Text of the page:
The Queen of Lincoln Road
The Jewish Museum of Florida – FIU is commemorating a colorful character and local South Beach icon in a summer pop-up show.
Every workday for more than 40 years, Irene Williams dressed in one of her vibrant fashions from her collection of more than 100 handmade hats and outfits, and walked to her small office on her Lincoln Road runway in Miami Beach, Florida.
The "Queen of Lincoln Road" made a fashion statement with her outfits crafted from unconventional materials including fake-fur toilet seat covers, bath mats and towels—and she turned the heads of locals and tourists alike. (Even some celebrities.)
In 1995, Williams caught the attention of Eric Smith—a New York City designer, entrepreneur and founder of E.G. Smith Socks—during one of his quick weekend getaways to South Beach. Over the next decade, he and Irene became close friends, and he captured their rapport, her outsider couture and her profound wisdom in his award-winning documentary, Irene Williams: Queen of Lincoln Road.
Williams passed away in 2004, but she is remembered fondly.
"She was a survivor who found creative ways to make life thrive," Smith said. "I believe her legacy encourages us to be independently true to our nature, to find and explore our own passion and creativity."
In celebration of what would be her 100th birthday this year, the Jewish Museum of Florida – FIU is commemorating Irene Williams in a summer pop-up show. Borrowing its name from Smith's documentary, Irene Williams: Queen of Lincoln Road will feature 33 of the local fashionista's original handcrafted hats, as well as historic photos and letters.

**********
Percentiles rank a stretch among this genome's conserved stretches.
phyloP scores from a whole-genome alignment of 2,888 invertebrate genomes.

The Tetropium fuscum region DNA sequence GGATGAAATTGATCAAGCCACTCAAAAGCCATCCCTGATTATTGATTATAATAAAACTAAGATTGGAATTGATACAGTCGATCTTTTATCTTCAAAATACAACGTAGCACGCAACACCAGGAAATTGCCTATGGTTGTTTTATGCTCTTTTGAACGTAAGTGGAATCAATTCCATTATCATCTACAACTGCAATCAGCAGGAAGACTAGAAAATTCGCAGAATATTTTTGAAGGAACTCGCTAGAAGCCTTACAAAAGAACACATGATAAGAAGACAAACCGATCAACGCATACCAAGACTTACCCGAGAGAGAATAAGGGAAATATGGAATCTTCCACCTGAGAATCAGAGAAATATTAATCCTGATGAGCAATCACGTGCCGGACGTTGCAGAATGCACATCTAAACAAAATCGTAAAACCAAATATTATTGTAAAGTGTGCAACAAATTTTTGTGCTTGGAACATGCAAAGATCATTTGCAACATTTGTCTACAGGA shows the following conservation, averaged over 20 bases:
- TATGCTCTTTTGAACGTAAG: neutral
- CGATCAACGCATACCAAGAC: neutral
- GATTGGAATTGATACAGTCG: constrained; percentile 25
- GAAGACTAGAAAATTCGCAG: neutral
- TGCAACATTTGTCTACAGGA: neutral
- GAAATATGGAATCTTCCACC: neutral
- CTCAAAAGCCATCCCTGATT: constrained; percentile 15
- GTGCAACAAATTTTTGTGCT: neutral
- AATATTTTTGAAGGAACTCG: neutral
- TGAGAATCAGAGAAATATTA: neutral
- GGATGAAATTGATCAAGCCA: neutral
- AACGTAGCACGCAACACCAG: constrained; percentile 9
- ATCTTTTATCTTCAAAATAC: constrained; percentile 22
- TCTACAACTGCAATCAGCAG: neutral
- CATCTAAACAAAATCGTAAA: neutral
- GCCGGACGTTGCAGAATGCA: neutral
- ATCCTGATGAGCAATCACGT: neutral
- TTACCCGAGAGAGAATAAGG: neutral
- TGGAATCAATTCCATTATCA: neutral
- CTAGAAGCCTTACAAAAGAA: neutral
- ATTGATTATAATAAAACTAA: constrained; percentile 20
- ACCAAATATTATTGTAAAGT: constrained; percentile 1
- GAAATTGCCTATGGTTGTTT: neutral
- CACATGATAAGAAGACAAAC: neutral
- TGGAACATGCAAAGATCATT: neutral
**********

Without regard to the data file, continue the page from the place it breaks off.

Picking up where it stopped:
Smith, who was willed Willams' original pieces, donated the objects to the museum's permanent collection.
"Our museum's collection of more than 100,000 items includes a treasure trove that celebrates the heart and soul of Miami Beach," said Nancy Doyle Cohen, the Membership and Programming Director for the musem. "When Eric Smith came to use with his donation of Irene William's hats and memorabilia, we realized that her centennial was cause for celebration. This summer pop-up show honors the individualism and character of the personalities that define South Beach's enduring spirit and tenacity."
The opening reception of the exhibition on July 13 will feature a showing of Smith's documentary, with Smith in attendance to introduce his film and discuss some of the items in the show. The exhibition will remain on view through November 5.
Written by Cassie Westrate, staff writer for Groups Today.